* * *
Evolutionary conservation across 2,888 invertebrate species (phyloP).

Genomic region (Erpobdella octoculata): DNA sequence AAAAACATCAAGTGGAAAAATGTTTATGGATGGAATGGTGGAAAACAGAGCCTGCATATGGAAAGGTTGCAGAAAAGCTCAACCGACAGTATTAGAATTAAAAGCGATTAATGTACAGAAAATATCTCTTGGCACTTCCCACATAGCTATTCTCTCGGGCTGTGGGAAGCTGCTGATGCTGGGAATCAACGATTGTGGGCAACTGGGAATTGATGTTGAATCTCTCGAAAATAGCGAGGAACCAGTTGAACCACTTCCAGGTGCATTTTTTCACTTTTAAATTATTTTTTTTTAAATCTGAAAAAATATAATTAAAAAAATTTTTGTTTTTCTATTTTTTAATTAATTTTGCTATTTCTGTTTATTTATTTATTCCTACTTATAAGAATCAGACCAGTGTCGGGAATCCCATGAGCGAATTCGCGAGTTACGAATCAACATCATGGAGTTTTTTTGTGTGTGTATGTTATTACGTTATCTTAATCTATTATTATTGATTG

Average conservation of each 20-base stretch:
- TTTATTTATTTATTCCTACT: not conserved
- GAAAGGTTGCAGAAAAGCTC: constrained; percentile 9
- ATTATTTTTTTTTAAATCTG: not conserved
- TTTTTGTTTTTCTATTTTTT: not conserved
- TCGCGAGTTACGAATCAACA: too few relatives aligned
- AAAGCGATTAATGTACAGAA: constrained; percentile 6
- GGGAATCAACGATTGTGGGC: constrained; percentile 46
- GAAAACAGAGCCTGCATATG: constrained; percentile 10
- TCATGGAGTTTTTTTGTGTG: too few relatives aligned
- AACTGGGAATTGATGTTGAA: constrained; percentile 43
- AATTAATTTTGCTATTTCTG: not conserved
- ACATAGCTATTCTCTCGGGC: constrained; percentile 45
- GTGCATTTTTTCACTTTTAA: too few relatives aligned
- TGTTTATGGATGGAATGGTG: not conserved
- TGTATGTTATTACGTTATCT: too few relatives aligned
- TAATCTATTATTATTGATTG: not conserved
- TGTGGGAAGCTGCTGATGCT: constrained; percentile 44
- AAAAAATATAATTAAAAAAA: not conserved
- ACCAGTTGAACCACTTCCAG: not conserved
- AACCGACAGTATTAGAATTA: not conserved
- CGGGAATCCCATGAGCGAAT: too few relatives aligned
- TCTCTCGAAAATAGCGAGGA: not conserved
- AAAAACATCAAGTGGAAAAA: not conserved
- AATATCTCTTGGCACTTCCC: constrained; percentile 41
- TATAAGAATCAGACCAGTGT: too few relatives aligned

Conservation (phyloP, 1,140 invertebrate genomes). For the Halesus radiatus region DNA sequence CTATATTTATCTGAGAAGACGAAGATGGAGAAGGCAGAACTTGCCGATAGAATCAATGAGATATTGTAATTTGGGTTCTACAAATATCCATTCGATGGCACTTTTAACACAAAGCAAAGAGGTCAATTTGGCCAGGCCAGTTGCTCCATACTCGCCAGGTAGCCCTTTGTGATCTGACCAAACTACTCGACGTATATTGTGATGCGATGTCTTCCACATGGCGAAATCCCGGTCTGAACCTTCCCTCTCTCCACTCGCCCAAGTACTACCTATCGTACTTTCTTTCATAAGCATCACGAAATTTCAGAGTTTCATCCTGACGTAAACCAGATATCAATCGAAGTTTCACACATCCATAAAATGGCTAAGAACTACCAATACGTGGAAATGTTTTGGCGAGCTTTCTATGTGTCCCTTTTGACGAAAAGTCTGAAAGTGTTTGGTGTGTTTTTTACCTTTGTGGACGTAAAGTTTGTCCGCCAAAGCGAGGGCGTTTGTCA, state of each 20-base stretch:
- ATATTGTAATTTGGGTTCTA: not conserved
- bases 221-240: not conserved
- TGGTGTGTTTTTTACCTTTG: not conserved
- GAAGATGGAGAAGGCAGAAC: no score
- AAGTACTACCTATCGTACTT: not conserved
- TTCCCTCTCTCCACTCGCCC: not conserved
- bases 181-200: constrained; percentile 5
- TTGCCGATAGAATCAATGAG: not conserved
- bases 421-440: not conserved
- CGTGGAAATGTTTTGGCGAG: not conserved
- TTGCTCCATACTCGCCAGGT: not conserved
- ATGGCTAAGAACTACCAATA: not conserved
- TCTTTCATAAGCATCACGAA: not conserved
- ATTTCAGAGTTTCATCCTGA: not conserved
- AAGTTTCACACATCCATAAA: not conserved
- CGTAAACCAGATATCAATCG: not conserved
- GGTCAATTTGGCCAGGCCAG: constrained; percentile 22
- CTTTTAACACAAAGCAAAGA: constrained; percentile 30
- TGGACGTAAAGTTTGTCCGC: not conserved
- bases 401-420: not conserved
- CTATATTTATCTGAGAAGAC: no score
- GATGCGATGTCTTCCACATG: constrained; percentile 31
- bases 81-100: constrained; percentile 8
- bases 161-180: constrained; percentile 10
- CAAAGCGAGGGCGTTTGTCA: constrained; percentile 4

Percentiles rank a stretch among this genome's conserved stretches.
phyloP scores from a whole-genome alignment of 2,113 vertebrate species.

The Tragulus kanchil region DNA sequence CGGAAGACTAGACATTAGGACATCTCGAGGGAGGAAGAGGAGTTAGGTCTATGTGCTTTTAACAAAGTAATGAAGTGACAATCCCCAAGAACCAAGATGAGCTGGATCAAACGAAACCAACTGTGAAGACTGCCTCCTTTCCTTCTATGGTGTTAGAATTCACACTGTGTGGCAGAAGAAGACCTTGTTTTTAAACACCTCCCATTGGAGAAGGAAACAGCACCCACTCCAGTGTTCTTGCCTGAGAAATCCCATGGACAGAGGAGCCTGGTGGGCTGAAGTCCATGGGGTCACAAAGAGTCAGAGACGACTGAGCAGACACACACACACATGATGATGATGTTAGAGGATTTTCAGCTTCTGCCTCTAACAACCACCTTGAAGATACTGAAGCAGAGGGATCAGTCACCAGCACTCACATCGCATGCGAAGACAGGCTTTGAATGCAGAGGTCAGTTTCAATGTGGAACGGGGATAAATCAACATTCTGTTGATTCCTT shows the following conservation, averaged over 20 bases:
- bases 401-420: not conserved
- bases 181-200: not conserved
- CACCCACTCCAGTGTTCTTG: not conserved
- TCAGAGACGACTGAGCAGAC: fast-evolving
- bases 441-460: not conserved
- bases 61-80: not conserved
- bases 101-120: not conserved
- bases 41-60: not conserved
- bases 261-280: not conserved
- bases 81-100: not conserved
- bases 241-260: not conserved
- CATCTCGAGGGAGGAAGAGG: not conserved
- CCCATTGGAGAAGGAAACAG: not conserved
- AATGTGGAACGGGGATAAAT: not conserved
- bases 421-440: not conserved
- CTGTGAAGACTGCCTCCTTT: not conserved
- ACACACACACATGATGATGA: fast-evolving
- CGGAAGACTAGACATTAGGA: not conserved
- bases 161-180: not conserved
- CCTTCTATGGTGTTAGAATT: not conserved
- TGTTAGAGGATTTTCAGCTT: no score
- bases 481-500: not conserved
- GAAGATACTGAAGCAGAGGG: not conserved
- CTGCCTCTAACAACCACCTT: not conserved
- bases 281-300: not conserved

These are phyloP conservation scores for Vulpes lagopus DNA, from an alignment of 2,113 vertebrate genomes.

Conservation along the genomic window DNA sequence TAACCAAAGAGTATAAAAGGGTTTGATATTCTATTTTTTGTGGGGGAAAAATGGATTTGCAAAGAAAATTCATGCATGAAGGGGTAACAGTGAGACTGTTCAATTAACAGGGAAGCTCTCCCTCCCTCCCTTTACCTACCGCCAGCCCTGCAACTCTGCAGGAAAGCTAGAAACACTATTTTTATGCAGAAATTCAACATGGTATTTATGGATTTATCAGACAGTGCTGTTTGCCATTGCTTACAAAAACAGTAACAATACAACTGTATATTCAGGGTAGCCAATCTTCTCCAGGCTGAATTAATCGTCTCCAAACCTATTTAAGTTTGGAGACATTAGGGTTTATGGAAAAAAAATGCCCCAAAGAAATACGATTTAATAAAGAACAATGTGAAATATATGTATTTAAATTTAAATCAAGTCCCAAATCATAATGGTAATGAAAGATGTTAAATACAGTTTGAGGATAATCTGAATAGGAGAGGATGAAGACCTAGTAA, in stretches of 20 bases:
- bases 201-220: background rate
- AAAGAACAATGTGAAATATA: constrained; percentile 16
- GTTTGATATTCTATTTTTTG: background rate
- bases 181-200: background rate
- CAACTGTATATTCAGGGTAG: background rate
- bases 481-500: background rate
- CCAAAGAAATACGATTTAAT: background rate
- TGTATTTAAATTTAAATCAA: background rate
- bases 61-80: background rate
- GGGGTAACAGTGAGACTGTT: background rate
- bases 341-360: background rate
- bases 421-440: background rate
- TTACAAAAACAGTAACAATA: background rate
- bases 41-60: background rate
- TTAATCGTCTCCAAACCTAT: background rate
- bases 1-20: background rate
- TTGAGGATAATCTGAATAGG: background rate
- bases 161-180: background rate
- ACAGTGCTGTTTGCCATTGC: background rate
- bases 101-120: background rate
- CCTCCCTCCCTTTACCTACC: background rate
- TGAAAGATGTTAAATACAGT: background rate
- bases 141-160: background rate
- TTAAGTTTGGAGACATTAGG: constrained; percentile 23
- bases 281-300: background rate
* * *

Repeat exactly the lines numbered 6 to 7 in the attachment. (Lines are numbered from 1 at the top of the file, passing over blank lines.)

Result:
- ATTATTTTTTTTTAAATCTG: not conserved
- TTTTTGTTTTTCTATTTTTT: not conserved